The Blog

How to Get Things Done

David Ogilvy, who wrote the manual on modern advertising, put it like this:

In the modern world of business, it is useless to be a creative original thinker unless you can also sell what you create. Management cannot be expected to recognize a good idea unless it is presented to them by a good salesman.

So there you have it, the thing that most of us confront every day: managing upward. Whatever it is we want to do, we have to be able to convince el jefein the corner office. Whether you’re proposing a change in the layout of an advertisement or the creation of a whole new line of business, nothing goes anywhere without an advocate with more juice than you have. Managing upward is challenging, in some cultures damned near impossible. But you are where you are, and even if your goal is to just get one thing of your own into production so you can leverage that accomplishment into a new job, the rules of selling your ideas go like this:

  • Keep your eyes on the prize. You’re trying to get something done. Even if your inner psychological goal is to grind the evil bastard into dust and slop your hogs in his throne room, do nothing, say nothing, think nothing that indulges your urge to schadenfreude. You’re all about the work.
  • The organization is your customer. Your brilliant idea, your desire to contribute, your incandescent vision of the future will be judged based on how well it identifies and solves a corporate problem.
  • Do your homework. Understand the scope of what you’re proposing, the costs and potential benefits. Think about how it fits into The Big Picture. Anticipate tough questions and have answers ready.
  • Position the idea as an extension of something the manager already believes. Start your pitch with the equivalent of “I’ve been thinking about what you said in last week’s meeting…”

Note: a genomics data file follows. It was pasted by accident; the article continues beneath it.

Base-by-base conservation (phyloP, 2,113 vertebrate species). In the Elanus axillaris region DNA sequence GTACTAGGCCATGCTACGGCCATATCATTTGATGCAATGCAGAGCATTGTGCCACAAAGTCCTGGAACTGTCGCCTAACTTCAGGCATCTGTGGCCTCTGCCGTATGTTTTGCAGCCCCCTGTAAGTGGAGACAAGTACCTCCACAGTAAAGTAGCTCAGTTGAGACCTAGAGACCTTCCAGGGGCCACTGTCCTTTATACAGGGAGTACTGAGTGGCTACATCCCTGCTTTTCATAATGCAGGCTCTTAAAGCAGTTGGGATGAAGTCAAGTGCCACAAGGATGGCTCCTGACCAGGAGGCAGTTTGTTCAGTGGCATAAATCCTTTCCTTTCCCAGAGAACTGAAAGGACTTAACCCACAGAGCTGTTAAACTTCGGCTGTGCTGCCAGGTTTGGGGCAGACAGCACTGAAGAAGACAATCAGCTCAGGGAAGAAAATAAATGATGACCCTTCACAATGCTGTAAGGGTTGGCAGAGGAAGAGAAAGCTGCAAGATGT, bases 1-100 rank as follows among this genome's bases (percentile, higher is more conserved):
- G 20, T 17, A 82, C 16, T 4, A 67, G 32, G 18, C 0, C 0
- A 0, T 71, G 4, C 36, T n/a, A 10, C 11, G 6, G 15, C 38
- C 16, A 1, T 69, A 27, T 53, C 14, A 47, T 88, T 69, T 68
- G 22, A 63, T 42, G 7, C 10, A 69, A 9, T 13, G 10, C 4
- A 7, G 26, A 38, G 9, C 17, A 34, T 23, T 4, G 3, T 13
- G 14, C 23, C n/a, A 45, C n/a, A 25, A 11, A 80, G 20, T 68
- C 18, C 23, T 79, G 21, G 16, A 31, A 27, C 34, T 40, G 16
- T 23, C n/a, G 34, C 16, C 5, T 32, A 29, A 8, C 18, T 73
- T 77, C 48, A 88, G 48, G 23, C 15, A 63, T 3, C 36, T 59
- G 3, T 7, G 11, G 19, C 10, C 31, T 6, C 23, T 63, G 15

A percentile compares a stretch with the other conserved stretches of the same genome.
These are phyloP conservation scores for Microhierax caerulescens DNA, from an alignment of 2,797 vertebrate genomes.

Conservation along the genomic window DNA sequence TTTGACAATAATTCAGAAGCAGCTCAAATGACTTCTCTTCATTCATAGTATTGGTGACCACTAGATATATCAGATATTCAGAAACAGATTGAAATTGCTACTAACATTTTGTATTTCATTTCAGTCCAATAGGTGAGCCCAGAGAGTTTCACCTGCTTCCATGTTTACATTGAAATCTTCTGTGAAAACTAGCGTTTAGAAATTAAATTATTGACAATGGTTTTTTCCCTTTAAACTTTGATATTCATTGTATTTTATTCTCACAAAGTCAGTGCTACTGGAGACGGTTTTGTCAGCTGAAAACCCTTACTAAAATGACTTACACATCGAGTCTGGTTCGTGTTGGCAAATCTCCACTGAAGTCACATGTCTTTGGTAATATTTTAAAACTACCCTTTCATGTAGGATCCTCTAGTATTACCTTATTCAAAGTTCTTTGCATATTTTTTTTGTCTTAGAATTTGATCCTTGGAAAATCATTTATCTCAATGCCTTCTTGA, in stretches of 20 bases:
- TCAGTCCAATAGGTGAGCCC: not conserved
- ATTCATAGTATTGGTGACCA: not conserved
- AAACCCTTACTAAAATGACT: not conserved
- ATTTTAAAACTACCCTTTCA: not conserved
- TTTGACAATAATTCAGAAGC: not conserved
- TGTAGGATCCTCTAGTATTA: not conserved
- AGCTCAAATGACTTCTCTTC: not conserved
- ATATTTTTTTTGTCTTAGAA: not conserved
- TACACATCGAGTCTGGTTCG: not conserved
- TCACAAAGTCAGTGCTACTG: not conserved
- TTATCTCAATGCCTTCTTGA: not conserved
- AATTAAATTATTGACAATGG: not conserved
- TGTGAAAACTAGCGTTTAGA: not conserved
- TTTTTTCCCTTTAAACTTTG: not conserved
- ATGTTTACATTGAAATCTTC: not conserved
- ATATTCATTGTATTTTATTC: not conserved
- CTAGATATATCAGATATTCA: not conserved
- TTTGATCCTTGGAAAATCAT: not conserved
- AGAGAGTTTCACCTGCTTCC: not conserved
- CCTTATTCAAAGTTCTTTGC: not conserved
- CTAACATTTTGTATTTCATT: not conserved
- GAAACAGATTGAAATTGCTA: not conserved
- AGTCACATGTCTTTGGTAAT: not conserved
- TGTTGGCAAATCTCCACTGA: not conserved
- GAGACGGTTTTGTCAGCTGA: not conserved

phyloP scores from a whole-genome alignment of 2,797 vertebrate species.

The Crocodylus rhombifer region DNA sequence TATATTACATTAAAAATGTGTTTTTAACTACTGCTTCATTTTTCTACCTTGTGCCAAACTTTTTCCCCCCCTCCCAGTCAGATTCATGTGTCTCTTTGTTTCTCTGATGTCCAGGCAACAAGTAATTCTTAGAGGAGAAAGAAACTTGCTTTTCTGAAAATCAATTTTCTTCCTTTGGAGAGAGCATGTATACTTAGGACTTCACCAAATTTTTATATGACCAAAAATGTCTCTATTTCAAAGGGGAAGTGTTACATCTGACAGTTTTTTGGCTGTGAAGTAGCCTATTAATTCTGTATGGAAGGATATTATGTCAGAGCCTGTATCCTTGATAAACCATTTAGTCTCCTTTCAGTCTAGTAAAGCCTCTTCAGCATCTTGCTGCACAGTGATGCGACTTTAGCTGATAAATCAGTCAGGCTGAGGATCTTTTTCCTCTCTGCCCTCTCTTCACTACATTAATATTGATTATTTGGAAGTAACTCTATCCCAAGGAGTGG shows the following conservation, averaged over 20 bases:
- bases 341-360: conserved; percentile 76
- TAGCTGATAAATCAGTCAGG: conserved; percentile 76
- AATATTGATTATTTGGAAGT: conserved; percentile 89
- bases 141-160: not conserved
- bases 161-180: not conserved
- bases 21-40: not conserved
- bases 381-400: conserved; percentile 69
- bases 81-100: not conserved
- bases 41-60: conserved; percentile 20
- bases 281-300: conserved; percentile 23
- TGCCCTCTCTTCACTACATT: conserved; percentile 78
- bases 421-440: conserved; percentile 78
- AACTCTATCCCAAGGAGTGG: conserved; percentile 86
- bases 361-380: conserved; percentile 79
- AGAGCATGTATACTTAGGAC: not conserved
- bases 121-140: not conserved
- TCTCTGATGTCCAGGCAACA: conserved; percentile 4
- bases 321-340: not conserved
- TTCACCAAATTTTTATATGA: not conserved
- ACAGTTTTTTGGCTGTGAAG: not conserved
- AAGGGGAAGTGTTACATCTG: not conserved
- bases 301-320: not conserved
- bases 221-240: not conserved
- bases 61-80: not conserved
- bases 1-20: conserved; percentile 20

• Bring your idea up in private, especially if your manager is committed to his or her own primacy.
  • Take baby steps. The closer a presented idea or plan is to complete, the more the decision narrows to yes or no. (That’s why the last meeting is, inevitably, go/don’t go.) You may know every step right up to the color of the ribbon that will be cut when you open the new, Frank Gehry-designed distribution center in Nova Scotia, but don’t bring it up at the first meeting. Leave room for collaboration. The desired outcome from the pitch is: that’s interesting, I’ve got these questions, get me answers and let’s take it to the next step.

When you’re done, always always always emphasize the team. We accomplished this thing. Others played a crucial role. The boss provided the leadership. People will know whose idea it was and recognize your contribution; there’s no reason to harp on it. Beyond the project itself, one of the outcomes you want is the power to make another thing happen, with less friction and more direct control. Never forget that this time is really all about next time. Because in business there is always a next time.